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Northern California Emergency Responders Receive New Equipment Following U.S. EPA Enforcement Action, Settlement

Release Date: 12/16/2009
Contact Information: Mary Simms, 415- 947-4270, simms.mary@epa.gov

Nearly $110,000 in equipment will assist the Solano County Interagency HAZMAT Team

SAN FRANCISCO – The Solano County Office of Emergency Services has received $109,062 in emergency response equipment as the result of a settlement reached by the U.S. Environmental Protection Agency with Super Store Industries. The company donated equipment to the Solano County Interagency HAZMAT Team as part of a supplemental environmental project following a settlement with EPA.

In September 2009, the EPA settled with Super Store Industries following alleged violations of the Emergency Planning and Community Right-to-Know Act at a facility that processes dairy products in Fairfield, Calif.

For reporting years 2004, 2005, 2006, and 2007 the facility was required to submit toxic chemical release inventory reporting forms for nitric acid otherwise used and nitrate compounds manufactured at the location. An EPA inspection discovered that the facility failed to submit the required information by the reporting deadlines.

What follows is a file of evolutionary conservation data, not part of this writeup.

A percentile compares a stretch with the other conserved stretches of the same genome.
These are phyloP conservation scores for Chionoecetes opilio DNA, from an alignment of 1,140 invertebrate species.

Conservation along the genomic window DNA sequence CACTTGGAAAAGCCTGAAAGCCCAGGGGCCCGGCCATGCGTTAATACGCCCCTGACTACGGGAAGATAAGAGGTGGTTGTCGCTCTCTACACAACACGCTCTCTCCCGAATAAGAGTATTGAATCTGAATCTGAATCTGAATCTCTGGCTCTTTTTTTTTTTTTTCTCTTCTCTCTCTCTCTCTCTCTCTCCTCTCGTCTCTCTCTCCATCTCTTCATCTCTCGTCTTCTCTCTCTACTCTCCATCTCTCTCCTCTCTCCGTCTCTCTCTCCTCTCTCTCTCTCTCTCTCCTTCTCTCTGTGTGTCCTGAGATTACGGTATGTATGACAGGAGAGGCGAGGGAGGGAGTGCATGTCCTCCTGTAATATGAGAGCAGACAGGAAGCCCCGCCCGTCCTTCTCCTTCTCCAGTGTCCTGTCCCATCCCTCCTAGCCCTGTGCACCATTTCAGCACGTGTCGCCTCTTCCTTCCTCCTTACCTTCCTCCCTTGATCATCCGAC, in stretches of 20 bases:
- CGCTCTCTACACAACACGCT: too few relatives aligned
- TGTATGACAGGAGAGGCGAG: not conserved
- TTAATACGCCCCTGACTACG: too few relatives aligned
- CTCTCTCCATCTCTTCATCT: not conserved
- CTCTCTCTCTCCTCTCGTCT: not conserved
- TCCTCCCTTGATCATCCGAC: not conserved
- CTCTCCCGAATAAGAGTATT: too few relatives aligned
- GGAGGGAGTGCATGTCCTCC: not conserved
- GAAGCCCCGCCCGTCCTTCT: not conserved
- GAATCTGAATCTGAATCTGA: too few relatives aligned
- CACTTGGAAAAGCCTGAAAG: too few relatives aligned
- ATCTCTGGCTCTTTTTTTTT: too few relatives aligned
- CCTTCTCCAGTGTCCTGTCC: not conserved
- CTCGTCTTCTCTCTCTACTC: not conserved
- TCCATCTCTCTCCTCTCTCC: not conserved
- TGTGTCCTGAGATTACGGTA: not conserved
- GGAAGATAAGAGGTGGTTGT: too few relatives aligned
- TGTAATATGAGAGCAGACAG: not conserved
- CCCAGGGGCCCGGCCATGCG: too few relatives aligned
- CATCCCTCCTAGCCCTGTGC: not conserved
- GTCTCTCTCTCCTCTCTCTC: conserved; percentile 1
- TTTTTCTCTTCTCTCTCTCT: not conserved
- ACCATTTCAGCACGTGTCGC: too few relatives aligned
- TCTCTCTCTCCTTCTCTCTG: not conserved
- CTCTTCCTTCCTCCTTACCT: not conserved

Under the terms of the settlement, Super Store Industries has agreed to pay a cash penalty of $30,117 and complete a supplemental environmental project. Many federal actions against businesses for failure to comply with the environmental laws are resolved through settlement agreements. As part of a settlement, an alleged violator may voluntarily agree to undertake an environmentally beneficial project related to the violation in exchange for mitigation of the penalty to be paid.

Super Store Industries has donated a RAE System and 42 Radiation Pagers that will benefit the community. The RAE system is designed to be used during an atmospheric release of gas, in order to monitor the plume. Radiation Pagers will allow first responders to immediately detect the presence of radiation in an area. The pagers also enable first responders to determine a safe distance from the source and establish perimeters to keep communities safe.

Federal emergency planning laws require facilities processing more than 25,000 pounds of the chemicals at issue in this case to report releases of the chemicals on an annual basis to the EPA and the state.

Each year the EPA compiles information submitted from the previous year regarding toxic chemical releases and produces a national Toxics Release Inventory database for public availability. This database estimates the amounts of each toxic chemical released to the environment, treated or recycled on-site, or transferred off-site for waste management, and also provides a trend analysis of toxic chemical releases.

For more information on the TRI program, please visit: http://www.epa.gov/tri. The U.S. EPA’s environmental databases, including the TRI program data, can be accessed at: http://www.epa.gov/enviro.

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